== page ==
By Carly Pearce, Third Year, Film & Television
The latest addition to the ever-expanding canon of Disney’s live-action remakes comes Niki Caro’s Mulan. Following delays as a result of the pandemic, the film premiered this week on their online screening service Disney+ for subscribers who pay an additional £19.99 fee.
This expensive update has received all-time-low audience reviews in light of the political controversy surrounding its cast and production. Since the trailer debuted last year, audiences accused Disney of pandering to China’s nationalistic values and trading the once self-conscious but selfless Mulan for a robotic, stoic soldier who could have easily been taken from an imperial drama.
Caro’s Mulan, whilst cinematically stunning, forgets the original film’s humour. Its over edited script paired with Liu Yifei’s rigid acting creates a Mulan to be admired for her bravery, but not truly cared for or understood in the same way as her multifaceted predecessor; it also lacks the comic relief once provided by Eddie Murphy’s Mushu, or Jerry Goldsmith’s incredible score.
This drastic change from family feel-good to war epic is undoubtedly a result of Disney’s anxieties regarding the commercial failure of the original film: following the controversy surrounding the Disney-funded film Kundun (1997), the Chinese government effectively banned Disney films.
The £200 million blockbuster based on the Chinese myth of Hua Mulan was entangled in controversy before its release, when the actress behind the titular character, Liu Yifei, voiced her support for Hong Kong police, who have been accused of using excessive force against protesters. Yifei posted a message on the Chinese social media site Weibo, translating as: ‘I also support Hong Kong police. You can beat me up now.’ In English, the post added: ‘What a shame for Hong Kong.’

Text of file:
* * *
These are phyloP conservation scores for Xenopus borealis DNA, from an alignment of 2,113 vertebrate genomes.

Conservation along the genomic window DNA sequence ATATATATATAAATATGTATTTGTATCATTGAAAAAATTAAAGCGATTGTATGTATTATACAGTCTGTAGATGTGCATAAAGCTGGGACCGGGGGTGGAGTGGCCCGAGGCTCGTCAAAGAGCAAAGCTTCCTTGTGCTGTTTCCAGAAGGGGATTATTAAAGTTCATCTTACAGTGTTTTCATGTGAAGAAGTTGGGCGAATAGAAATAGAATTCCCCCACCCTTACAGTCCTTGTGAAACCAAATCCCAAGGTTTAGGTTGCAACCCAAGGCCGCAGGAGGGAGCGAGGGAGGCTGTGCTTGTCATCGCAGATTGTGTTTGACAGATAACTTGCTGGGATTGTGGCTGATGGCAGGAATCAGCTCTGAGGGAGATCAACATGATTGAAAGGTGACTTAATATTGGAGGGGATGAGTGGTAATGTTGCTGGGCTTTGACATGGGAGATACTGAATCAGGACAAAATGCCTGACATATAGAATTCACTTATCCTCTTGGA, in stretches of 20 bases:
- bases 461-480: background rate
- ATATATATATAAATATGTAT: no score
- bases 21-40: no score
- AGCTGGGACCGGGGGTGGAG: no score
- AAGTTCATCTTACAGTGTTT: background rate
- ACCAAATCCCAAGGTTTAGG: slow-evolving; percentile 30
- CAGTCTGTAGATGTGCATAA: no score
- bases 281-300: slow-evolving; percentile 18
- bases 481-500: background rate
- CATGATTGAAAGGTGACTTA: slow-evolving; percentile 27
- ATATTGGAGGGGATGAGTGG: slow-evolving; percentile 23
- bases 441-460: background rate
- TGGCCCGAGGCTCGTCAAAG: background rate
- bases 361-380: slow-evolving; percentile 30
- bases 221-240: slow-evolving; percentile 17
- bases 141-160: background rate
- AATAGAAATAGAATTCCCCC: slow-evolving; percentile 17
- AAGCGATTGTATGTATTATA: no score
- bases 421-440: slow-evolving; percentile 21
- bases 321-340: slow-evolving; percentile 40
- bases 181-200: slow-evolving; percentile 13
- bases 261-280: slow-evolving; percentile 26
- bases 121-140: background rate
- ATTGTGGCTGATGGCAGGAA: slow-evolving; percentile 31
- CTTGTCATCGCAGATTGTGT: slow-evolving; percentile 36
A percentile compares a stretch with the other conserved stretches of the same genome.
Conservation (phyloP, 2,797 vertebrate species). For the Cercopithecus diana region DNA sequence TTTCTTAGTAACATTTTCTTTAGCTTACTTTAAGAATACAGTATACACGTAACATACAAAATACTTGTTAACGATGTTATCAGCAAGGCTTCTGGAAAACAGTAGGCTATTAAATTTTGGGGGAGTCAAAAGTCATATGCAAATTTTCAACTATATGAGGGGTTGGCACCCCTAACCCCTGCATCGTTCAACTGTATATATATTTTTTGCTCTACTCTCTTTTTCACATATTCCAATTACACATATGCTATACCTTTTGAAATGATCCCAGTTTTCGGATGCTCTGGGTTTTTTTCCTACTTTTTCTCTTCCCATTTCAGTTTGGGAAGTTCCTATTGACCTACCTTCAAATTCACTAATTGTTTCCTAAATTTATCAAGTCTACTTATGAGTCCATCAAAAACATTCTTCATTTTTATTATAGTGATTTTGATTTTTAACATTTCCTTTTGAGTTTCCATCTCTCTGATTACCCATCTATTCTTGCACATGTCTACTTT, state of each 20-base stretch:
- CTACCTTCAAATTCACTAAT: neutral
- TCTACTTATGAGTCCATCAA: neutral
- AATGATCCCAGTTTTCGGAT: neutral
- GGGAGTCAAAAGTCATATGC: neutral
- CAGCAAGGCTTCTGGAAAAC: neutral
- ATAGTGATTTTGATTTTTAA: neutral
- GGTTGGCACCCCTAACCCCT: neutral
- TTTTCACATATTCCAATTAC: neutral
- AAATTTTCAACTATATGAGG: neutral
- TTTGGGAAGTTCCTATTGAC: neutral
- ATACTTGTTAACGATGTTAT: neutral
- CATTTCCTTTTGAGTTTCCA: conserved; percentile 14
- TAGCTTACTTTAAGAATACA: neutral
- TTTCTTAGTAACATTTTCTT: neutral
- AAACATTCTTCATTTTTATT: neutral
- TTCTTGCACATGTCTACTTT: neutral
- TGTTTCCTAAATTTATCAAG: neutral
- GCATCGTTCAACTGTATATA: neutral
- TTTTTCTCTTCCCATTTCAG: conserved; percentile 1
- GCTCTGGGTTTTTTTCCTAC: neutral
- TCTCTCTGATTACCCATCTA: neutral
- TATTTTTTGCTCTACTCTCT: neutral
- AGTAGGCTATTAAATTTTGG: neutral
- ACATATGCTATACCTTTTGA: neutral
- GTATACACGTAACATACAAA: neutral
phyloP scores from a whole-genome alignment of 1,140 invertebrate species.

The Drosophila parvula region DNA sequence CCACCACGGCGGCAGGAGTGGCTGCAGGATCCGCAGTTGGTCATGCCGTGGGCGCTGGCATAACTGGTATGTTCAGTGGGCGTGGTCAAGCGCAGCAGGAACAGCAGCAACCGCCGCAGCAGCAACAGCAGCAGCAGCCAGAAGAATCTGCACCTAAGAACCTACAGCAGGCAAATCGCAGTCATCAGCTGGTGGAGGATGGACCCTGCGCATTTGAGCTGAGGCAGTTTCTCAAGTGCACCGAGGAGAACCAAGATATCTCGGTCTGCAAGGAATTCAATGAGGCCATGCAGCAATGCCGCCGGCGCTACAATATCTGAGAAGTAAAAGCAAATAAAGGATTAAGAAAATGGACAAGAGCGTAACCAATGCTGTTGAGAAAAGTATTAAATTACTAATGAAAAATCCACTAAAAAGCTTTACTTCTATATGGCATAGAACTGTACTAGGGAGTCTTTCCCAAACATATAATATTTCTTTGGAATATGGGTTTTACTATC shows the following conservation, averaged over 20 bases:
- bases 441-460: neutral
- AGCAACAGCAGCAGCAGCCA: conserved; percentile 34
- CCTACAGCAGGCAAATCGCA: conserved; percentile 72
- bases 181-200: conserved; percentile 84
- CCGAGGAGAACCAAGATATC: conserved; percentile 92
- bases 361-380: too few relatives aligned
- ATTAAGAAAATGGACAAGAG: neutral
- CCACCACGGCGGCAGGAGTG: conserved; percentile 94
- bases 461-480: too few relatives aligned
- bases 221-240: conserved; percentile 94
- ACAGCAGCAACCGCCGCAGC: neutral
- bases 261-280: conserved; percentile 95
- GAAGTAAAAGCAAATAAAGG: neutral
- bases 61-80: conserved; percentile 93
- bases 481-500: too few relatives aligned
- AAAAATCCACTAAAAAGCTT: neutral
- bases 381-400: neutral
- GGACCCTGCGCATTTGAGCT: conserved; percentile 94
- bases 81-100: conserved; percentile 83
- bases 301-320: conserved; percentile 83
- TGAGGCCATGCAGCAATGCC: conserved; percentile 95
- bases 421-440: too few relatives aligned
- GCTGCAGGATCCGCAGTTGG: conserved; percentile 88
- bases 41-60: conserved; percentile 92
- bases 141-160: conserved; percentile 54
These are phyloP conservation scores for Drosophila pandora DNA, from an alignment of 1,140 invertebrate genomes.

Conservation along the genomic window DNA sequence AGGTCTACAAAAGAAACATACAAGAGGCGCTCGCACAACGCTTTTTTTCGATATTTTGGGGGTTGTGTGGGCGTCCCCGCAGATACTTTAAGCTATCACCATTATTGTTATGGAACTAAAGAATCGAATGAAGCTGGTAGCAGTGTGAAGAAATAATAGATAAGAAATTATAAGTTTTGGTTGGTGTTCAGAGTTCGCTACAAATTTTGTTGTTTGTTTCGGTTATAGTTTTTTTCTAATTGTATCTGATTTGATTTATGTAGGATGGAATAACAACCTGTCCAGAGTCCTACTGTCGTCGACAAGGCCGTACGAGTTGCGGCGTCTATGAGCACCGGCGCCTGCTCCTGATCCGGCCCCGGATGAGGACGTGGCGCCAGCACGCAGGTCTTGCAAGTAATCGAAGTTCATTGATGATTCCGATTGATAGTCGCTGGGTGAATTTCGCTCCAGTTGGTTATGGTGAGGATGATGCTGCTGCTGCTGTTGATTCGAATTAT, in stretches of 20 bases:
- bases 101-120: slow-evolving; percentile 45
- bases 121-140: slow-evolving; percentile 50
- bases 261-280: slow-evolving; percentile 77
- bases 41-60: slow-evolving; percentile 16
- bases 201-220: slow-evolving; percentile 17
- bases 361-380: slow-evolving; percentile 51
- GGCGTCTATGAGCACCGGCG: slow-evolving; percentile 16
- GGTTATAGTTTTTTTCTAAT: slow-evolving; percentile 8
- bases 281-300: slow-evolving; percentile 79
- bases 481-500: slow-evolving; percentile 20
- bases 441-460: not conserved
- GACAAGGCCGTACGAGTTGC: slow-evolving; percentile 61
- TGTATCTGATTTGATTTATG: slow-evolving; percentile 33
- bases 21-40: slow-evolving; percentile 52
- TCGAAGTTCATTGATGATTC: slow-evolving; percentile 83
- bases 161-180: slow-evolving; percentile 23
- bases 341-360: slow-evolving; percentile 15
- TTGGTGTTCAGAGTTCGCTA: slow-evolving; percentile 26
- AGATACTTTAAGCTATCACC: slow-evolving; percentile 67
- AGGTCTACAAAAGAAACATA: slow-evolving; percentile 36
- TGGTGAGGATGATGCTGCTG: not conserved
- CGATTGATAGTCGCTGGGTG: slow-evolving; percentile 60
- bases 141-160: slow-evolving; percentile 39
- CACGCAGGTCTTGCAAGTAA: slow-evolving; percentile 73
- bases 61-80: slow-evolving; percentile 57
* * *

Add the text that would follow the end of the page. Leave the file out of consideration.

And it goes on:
Though Twitter and many other social media sites are censored within China, the comments provoked fierce criticism elsewhere, and soon enough, #BoycottMulan was trending.
Critics accused Yifei (a naturalised US citizen who returned to China) of supporting police brutality and denying Hong Kong citizens the rights she can now enjoy in America. Although, it is important to consider the ramifications Liu Yifei might receive for showing support for protesters, or the possibilities that these were not her words or opinions.
Mulan, a fearless young heroine who fights for her country, has been used as a protest symbol by the pro-democracy movement in Hong Kong. It seems ironic that the actress who embodies her appears to go against the very basic standards of what that character is held to.
Further controversy erupted this week as the credits started rolling, offering a ‘special thanks’ to a number of Chinese Communist Party and government agencies, including eight in Xinjiang, an autonomous region in northwest China that about 12 million Turkic-speaking Muslim Uighurs regard as their home, and where widespread rights abuses against the Muslim population there have been widely documented.
The revelation has sparked anger in Disney’s audience at their company’s seeming willingness to bow to authoritarian China.
Isaac Stone Fish, a senior fellow at the Asia Society, called the film ‘Disney’s most problematic movie’ since Song Of The South (1946). In the wake of the continuous controversy and backlash Disney have received in the build-up and release of Mulan, it truly begs the question – was the possibility of success at the Chinese box Office really worth all of this controversy?
Mulan was unique in that it follows a heroine who fights for herself – the entire narrative motivated by her battle for respect. It’s just a shame that Disney refuses to support the people of Hong Kong trying to fight that same battle.
Featured: IMDb / Disney, Isaac Lawrence / Getty Images
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